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Perryopolis vendors get ready for Christmas craft show |

Perryopolis vendors get ready for Christmas craft show

Mary Pickels
Evan Sanders | Trib Total Media
Sharon Smith (left) and Hope Jones of Norvelt sell Sharon’s Nut Rolls at the Perryopolis Flea Market on Sunday, Nov. 23, 2014.
Boyd and Suzanne Neff of Bullskin sell wooden crafts such as these at the Perryopolis Flea Market.

Boyd and Suzanne Neff of Bullskin take the team approach to preparing crafts for various shows where they exhibit their wares.

“We do this year-round,” said Suzanne Neff, 68.

Boyd Neff, 71, began woodworking while a Marine. After he came home, he helped to build a large backboard for photo displays of the Vietnam War at the Marine Corps Base at Quantico, Va.

“I always enjoyed working with wood,” said Neff, a retired state trooper.

“He built our first home (in Rostraver). He’s very good at what he does,” his wife said.

As they have for more than 20 years, the couple will set up tables at the Perryopolis Flea Market on Saturday for its annual Christmas craft show.

Neff’s wooden creations range from trash cans to decorative shelf items.

“After I retired, I said ‘Let’s do a craft show.’ I needed something to do,” he said.

Neff obtained a copyright on a small wooden carousel he designed. After he gave one to a nurse when he was hospitalized years ago, he came home to 20 phone messages from people placing orders.

Neff also learned to refinish player pianos and purchased, refurbished and sold a house in Charleroi before the term “flipping” entered the lexicon of real estate.

For the Perryopolis craft show, the couple is working on decorative wooden Christmas trees, reindeer and snowmen.

Neff cuts and stains the items, and his wife decorates them.

“I also make Steelers grape vine wreaths, with a miniature helmet, Terrible Towel and football. We got orders for that at the fall show,” he said.

“I always tell people I can make you anything if you give me a picture of what you want,” Neff said.

The couple also sells its wooden creations at Greensburg’s Craftique Collections.

For more than 30 years, members of the Pirilla family have operated the Perryopolis Flea Market.

Rain or shine or snow, the market opens each Sunday year-round, often attracting vendors by the hundreds and visitors by the thousands.

“We have close to 100 vendors inside and, in nice weather, up to 150 outside. We have vendors outside year-round. We are open unless the roads are closed,” said Kathleen Pirilla Kifer.

Kifer, her sister, Pam Seydor, and brothers Brian and Leonard “Skip” Pirilla are involved with the flea market, located along Route 51.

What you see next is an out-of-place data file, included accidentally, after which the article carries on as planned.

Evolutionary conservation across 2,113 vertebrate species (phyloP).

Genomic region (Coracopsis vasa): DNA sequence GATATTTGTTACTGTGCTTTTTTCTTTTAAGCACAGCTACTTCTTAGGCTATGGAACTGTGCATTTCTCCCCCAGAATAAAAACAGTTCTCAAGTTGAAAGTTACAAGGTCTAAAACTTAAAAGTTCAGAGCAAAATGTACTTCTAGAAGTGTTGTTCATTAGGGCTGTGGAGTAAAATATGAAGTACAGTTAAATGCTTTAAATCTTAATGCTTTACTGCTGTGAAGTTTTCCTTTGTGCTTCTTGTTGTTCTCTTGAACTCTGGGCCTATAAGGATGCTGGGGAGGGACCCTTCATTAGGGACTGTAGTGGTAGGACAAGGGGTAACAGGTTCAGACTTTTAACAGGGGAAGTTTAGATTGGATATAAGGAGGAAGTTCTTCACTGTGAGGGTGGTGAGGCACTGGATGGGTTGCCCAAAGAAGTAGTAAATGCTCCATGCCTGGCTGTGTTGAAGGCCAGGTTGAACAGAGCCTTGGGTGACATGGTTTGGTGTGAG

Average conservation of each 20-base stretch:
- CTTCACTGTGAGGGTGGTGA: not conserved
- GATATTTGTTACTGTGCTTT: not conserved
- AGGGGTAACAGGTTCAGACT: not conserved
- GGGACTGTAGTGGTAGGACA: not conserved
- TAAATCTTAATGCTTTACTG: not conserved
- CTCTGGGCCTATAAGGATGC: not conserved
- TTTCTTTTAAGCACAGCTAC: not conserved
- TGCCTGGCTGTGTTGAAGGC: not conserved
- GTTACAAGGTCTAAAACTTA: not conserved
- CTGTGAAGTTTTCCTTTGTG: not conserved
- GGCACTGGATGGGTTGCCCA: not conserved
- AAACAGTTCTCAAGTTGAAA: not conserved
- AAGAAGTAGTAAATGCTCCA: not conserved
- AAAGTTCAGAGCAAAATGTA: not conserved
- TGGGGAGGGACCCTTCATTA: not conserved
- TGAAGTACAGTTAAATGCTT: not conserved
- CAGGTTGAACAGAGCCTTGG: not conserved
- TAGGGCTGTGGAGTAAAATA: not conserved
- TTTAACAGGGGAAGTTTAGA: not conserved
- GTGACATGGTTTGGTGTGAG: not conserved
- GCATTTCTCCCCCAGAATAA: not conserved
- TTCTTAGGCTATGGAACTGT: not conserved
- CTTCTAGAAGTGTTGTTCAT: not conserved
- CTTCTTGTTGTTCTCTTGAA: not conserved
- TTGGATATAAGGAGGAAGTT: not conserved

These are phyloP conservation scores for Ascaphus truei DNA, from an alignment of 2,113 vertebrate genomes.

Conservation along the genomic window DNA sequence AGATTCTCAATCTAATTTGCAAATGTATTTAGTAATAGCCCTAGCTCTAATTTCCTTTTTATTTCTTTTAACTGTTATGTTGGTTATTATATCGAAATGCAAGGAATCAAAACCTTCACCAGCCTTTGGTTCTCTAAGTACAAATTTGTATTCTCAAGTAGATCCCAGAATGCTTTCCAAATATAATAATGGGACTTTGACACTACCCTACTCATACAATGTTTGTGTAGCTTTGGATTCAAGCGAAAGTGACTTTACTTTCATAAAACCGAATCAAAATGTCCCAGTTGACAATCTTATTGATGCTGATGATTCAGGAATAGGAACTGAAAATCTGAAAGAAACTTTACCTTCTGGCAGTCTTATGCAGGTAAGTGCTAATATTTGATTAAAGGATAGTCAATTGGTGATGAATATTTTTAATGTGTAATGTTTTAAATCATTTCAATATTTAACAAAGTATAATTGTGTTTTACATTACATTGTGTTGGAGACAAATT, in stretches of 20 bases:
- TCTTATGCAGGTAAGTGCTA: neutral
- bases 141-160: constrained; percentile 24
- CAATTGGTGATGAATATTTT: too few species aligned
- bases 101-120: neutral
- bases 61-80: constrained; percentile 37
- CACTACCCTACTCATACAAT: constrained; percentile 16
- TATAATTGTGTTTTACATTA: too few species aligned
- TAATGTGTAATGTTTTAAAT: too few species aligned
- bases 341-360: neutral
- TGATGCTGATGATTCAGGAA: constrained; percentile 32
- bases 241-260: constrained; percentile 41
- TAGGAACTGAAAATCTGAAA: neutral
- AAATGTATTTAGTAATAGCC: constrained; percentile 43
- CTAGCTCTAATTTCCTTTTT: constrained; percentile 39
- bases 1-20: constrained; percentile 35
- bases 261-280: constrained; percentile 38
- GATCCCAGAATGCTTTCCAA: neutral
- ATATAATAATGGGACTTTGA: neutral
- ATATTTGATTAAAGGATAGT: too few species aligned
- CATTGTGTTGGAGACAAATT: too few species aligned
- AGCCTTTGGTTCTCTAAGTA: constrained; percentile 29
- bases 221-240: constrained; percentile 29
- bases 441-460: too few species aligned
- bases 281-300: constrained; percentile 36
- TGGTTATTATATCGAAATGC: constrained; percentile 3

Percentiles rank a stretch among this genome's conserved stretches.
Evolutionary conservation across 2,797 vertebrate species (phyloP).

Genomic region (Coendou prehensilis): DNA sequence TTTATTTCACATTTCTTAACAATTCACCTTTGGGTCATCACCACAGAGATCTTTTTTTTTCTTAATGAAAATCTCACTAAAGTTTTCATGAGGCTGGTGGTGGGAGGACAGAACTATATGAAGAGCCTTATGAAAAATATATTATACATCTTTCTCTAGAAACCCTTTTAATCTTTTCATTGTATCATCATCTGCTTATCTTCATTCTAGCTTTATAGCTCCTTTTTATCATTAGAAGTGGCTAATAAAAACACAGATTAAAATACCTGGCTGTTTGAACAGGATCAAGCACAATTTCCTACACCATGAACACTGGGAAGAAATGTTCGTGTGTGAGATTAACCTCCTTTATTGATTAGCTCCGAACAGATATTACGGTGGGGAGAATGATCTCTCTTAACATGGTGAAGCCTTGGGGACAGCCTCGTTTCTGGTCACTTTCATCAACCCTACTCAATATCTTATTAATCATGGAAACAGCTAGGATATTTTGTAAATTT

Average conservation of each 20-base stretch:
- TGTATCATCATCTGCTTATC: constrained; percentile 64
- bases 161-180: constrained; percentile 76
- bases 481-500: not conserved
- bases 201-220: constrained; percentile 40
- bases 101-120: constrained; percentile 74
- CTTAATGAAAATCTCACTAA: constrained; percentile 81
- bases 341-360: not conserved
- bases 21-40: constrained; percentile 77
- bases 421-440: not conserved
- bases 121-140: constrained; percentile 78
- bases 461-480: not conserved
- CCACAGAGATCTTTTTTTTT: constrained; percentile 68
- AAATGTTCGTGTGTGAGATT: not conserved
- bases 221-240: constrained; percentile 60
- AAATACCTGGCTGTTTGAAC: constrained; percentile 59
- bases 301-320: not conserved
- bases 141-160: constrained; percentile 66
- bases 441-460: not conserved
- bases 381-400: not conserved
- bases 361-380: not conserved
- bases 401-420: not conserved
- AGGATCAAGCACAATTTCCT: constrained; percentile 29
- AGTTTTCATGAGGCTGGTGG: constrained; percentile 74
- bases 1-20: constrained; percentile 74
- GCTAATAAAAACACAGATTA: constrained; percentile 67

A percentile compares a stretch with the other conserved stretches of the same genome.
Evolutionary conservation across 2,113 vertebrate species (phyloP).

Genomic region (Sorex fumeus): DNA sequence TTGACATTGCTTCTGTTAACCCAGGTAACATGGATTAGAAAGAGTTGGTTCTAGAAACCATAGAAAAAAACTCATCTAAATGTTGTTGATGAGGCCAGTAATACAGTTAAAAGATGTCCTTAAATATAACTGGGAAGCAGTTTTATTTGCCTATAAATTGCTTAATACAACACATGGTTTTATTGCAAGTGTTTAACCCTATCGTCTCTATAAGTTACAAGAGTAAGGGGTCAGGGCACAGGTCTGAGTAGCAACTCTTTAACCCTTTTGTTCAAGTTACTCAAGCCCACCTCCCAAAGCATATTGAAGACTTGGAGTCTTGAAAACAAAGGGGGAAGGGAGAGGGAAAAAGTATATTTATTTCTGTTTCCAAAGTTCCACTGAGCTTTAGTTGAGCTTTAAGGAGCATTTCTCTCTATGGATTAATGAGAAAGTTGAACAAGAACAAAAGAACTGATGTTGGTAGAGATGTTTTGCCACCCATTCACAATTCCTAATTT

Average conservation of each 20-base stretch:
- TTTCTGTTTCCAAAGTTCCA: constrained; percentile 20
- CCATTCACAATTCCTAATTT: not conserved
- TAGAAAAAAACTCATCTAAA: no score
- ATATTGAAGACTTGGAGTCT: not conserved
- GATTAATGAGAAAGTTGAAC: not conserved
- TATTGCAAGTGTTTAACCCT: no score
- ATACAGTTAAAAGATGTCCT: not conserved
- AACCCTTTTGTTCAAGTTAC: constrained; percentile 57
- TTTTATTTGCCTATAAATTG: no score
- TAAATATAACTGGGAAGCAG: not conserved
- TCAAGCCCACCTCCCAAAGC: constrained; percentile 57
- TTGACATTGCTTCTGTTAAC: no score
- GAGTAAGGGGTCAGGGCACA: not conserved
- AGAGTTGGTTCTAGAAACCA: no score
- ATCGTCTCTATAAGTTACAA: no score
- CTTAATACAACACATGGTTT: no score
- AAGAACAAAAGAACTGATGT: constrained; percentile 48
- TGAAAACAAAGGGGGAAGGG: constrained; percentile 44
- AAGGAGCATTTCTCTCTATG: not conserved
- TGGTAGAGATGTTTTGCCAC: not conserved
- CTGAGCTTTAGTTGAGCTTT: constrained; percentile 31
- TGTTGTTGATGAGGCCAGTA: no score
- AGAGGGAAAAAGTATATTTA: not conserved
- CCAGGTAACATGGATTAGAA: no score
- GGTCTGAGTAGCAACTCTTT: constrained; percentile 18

“We definitely run it as a family,” Kifer said.

Their father, Leonard Pirilla, was an early owner of the Perryopolis Auto Auction, where sales take place each Friday.

“At one point, it was a furniture store. It caught fire, but the building remained,” Kifer said.

Her father saw an opportunity and developed the auto auction in 1964, she said.

The same site is used each Sunday for the flea market and on occasional Saturdays for craft shows.

“We’ve had Christmas craft shows since 1990,” she said.

Many of the same vendors participate in the flea market or return annually for the craft shows.

In addition to what one might typically expect to find at a flea market, the Fayette County site encourages farmers to sell produce and homemade items.

Vendors selling food or beverages, she said, are required to obtain proper licensing from the state Department of Agriculture.

In addition to the family business, Kifer, who lives in Perryopolis, is involved in her community. She recently served as chairwoman for June’s bicentennial activities in Perryopolis.

Sharon Smith, 67, and her sister, Hope Jones, 63, who live in Norvelt, sell nut rolls at the flea market each Sunday from March through December.

Sharon’s Nut Rolls will set up shop at the December craft sale.

“I also sell little stuffed cats,” Smith said.

She and her sister participate in Ligonier’s Country Market from May to October.

Before Smith retired as a caseworker with the Department of Public Welfare, a former colleague made her a nut roll after she had been ill.

“I begged her to teach me how to make it. I went to ‘nut roll school’ for eight weeks at her home,” Smith said.

After giving the treats away as gifts, she heeded a friend’s suggestion to start selling them.

Now, the sisters typically spend one night a week baking several flavors of rolls in their state-inspected home bakery.

“We pretty much have it down to a science,” Smith said.

Mary Pickels is a Trib Total Media staff writer. She can be reached at 724-836-5401 or [email protected].

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